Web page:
Strathmore residents have been told today that close to $1.4m will be available for a pocket park in the Essendon electorate if Labor wins this month’s state election.
“We’re getting a pocket park,” Labor candidate for Essendon, Danny Pearson, told a small group of residents gathered at Strathaird Reserve.
Victorian Labor announced yesterday that, should it win the 24 November state election, $35m would be available to acquire land for 25 small parks in built-up areas. Mr Pearson said the land known as Strathaird Reserve was an “ideal candidate” for the funding in Essendon.
Strathmore residents have been fighting for close to two years to save the park in Strathaird Street from being sold by VicRoads for residential development for upwards of $1.3m.
Moonee Valley Council has twice voted not to purchase the land from VicRoads arguing the land should be gifted to Council that has cared for and maintained the parkland for decades.
Mr Pearson said the funding promise by Labor meant that “I’ve got funding to have a pocket park in the electorate”.
Mr Pearson said he wasn’t yet clear how the funding would be managed and provided, or whether the council or state government would have ongoing ownership of the park.
It’s possible one department of the state government will provide $1.4m to Moonee Valley Council to pay another department of the state government, VicRoads, $1.4m for the land – meaning the funding promise is revenue neutral for the state government.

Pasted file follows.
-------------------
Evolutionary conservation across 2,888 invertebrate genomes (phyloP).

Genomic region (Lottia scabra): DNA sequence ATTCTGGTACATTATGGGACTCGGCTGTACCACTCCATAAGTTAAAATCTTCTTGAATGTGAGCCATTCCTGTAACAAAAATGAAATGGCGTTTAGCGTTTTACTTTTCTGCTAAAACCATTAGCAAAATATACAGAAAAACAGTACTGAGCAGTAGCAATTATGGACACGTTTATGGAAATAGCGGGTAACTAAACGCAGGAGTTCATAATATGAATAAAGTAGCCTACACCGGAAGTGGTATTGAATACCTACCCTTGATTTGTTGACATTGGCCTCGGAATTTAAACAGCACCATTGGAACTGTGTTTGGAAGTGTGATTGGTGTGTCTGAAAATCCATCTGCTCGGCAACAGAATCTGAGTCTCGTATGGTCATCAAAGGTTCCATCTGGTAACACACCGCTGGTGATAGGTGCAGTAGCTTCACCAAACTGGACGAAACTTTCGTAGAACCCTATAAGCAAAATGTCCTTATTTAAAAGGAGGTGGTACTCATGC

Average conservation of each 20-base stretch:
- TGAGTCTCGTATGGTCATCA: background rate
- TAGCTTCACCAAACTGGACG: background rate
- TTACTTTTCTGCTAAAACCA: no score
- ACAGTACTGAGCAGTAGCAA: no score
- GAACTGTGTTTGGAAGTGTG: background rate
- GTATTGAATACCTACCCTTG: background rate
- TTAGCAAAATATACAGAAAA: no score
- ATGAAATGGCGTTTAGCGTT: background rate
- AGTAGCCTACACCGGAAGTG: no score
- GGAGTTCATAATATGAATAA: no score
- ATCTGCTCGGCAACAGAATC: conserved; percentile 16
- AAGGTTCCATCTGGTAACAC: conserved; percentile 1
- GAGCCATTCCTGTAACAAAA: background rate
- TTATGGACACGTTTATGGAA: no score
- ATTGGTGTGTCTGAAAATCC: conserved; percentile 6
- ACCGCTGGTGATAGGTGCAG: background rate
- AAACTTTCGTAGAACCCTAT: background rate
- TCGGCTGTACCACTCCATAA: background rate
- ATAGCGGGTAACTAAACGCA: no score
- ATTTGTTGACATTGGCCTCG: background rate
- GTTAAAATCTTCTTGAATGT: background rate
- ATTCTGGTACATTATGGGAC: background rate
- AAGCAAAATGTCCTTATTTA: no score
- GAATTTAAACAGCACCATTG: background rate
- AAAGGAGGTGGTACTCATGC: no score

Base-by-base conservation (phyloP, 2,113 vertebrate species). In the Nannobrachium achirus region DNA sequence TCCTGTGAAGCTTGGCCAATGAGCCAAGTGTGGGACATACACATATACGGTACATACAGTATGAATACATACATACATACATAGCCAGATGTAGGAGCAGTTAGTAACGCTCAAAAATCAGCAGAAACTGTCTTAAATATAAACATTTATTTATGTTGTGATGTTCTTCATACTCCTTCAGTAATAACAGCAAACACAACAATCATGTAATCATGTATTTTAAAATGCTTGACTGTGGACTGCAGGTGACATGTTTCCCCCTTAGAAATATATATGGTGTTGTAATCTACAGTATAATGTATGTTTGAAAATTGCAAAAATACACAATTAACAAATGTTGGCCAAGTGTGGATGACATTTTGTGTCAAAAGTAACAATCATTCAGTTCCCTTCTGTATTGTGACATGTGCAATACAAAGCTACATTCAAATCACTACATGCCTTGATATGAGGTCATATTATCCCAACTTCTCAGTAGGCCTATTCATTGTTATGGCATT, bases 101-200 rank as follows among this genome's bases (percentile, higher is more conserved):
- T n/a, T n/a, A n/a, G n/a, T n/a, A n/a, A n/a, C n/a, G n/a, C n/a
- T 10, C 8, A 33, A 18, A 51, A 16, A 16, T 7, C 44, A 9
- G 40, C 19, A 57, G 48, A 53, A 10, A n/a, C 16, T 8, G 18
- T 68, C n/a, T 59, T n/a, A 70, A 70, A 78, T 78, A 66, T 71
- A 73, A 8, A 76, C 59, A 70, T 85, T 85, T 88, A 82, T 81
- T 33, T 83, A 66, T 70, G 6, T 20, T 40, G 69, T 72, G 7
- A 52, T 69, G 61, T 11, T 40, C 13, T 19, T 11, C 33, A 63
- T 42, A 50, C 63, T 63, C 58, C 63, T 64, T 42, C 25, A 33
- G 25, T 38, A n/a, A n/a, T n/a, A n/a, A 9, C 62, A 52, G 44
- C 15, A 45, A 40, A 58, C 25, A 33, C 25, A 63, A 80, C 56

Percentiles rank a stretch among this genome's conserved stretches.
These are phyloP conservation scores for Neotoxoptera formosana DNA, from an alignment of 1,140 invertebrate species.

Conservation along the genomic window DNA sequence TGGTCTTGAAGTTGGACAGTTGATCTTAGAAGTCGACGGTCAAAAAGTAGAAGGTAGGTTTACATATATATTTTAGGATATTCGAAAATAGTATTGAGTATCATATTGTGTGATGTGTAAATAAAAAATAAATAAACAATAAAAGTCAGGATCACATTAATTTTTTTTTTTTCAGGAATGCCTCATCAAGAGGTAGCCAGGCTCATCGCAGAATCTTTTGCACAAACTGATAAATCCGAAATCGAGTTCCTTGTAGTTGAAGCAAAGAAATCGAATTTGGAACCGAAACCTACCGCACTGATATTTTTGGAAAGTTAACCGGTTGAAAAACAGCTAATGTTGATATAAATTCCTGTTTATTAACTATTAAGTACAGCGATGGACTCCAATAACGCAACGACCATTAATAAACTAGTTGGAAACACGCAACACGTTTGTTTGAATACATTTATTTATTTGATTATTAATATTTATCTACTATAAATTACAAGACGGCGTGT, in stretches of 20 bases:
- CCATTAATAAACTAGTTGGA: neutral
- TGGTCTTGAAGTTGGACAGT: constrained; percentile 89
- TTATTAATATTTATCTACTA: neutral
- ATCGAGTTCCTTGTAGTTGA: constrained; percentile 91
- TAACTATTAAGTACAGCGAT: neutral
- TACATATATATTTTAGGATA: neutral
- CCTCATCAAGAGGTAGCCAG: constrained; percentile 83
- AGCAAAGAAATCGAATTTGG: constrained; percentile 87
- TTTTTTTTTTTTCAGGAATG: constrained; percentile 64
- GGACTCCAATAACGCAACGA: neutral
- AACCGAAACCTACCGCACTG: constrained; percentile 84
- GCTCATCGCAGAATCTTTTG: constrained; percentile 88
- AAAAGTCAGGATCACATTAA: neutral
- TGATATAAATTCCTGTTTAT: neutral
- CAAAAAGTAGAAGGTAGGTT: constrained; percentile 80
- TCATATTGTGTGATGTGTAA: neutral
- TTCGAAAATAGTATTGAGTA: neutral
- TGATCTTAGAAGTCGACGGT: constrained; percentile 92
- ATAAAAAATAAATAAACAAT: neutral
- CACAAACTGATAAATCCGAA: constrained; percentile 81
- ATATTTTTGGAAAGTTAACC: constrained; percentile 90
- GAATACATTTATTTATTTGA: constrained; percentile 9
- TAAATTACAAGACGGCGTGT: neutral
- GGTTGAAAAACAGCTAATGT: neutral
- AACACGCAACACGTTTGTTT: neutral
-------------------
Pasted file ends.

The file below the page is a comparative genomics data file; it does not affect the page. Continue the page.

Local resident, Sharon Mumford, who has campaigned for several years to maintain the land as open space, asked if another political stalemate were possible, if Moonee Valley Council were again reluctant to purchase the park.
Mr Pearson said he wanted to have “conversations with Council” about the park “sooner rather than later”.
Ms Mumford queried whether discussions with Essendon Airport about initiatives for the site, and noise levels might help to reduce the price of the land.
Mr Pearson committed to “pursuing those conversations with Essendon Fields as well”.
James Williams, Greens candidate for Essendon, was sceptical about the electoral promises, and thought time had been wasted over the two years since the playground was removed and the land slated for sale.
Residents joked about whether any livestock had been threatening the former playground site that has remained fenced for two summers.
Moonee Valley Council CEO, Bryan Lancaster, told the MVBlog that he has not discussed the announcement with Mr Pearson, so had no comment to make at this time.